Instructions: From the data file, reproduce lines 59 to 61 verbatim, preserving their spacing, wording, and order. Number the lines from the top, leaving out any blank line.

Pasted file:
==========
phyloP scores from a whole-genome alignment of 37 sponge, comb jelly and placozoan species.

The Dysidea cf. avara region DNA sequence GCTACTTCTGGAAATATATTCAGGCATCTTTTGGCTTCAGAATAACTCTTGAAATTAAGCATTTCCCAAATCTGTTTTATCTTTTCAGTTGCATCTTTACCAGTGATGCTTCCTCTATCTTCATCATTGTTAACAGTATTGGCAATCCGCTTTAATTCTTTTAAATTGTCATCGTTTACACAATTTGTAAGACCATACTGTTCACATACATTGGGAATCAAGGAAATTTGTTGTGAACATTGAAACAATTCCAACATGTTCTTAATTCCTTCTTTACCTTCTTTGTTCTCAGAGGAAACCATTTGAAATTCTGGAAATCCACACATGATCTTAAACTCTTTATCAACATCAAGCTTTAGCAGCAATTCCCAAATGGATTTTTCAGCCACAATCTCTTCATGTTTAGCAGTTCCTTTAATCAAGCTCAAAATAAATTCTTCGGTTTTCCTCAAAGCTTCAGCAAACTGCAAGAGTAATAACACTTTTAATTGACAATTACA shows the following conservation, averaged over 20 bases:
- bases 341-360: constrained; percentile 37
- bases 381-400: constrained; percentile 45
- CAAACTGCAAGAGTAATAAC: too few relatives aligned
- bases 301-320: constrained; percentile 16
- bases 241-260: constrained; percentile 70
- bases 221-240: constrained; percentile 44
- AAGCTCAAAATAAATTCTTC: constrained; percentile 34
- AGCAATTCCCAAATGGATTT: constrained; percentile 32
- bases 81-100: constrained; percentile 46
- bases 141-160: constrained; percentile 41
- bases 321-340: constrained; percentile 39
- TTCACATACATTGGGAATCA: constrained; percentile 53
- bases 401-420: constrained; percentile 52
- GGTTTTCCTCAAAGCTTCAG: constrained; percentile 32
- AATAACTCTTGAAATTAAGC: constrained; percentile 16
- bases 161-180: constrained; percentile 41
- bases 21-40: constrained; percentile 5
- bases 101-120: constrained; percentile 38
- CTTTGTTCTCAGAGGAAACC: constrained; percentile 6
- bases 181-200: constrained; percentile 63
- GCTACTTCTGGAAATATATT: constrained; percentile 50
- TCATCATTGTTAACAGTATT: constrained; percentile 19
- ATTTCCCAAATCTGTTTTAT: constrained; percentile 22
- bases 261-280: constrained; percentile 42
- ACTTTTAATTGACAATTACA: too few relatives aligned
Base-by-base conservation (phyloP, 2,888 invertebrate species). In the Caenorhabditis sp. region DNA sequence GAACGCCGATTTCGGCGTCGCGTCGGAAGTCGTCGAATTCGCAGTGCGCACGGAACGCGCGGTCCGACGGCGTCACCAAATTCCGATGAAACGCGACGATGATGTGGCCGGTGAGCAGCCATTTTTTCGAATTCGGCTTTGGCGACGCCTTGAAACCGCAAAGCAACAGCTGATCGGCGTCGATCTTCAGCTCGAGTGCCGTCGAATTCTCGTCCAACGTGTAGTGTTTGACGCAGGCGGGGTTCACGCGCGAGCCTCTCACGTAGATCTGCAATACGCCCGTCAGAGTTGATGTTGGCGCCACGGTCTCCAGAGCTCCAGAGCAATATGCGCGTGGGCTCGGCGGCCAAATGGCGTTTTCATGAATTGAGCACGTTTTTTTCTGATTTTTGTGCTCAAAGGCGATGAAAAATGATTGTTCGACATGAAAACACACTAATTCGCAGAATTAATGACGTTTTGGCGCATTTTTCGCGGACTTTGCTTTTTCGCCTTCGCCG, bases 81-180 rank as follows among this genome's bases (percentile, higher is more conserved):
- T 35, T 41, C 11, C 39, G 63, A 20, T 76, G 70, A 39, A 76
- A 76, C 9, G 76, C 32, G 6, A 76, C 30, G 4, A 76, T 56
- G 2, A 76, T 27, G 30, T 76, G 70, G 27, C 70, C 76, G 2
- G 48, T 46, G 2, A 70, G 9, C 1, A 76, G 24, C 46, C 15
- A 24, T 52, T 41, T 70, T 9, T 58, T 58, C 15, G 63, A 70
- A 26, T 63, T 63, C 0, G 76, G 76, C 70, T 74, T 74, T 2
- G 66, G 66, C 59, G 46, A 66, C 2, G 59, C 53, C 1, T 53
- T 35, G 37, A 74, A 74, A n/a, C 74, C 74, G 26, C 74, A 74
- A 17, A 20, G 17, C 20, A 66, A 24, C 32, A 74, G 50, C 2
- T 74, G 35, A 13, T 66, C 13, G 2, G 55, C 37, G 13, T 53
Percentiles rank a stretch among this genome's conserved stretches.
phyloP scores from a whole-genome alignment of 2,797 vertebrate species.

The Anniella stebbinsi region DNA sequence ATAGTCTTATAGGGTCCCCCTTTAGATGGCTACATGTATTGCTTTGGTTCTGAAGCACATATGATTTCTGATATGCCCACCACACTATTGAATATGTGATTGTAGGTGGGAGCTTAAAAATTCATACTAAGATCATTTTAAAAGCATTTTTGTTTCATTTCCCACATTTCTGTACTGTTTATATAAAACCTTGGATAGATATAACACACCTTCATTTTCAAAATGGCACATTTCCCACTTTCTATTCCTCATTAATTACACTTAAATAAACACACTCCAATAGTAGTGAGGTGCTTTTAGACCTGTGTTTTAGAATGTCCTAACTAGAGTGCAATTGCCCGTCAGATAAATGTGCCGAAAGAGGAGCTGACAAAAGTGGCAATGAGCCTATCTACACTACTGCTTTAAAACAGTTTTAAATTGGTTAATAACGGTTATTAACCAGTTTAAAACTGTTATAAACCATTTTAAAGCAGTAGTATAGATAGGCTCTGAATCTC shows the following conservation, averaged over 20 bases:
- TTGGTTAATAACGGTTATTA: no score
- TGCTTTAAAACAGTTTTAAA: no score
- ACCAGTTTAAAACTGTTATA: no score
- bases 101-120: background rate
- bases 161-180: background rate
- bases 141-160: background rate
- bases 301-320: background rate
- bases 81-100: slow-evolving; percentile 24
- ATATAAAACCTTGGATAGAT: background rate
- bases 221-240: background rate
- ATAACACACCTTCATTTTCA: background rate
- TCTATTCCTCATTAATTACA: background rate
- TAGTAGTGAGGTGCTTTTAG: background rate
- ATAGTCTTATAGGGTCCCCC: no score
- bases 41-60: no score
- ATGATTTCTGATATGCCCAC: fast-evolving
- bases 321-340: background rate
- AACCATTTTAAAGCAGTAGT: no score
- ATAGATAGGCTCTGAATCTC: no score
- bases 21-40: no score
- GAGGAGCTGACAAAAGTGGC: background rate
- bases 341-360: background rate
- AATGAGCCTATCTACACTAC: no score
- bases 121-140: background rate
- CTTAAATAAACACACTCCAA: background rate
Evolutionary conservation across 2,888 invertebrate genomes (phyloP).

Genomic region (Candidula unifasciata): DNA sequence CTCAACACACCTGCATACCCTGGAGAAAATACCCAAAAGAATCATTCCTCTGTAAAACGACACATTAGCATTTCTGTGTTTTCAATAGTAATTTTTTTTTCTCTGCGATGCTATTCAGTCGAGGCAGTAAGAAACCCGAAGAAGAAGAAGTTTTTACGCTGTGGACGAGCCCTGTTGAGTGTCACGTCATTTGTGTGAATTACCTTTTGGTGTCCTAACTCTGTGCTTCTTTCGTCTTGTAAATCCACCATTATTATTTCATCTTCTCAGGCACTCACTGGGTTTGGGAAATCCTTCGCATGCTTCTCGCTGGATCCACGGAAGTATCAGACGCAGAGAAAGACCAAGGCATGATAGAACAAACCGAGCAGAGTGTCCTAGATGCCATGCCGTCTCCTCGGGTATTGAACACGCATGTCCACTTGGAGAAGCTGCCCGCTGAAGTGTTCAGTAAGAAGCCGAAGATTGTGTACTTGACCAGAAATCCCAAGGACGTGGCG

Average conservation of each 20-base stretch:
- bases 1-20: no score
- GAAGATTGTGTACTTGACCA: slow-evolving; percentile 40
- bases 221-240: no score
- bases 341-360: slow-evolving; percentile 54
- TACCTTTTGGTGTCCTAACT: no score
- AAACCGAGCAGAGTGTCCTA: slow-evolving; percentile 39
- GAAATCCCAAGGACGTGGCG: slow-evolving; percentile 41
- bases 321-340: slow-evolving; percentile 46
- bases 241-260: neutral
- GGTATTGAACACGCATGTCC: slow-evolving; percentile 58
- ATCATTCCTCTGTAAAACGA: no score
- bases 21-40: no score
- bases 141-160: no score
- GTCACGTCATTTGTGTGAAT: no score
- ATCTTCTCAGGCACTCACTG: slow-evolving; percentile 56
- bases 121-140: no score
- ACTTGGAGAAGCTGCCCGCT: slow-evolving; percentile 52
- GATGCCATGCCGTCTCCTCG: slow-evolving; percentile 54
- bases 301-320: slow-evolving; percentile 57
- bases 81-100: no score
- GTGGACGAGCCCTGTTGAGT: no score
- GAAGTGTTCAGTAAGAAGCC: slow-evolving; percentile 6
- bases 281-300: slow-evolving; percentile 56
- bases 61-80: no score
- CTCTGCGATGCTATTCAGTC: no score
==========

- AACCATTTTAAAGCAGTAGT: no score
- ATAGATAGGCTCTGAATCTC: no score
- bases 21-40: no score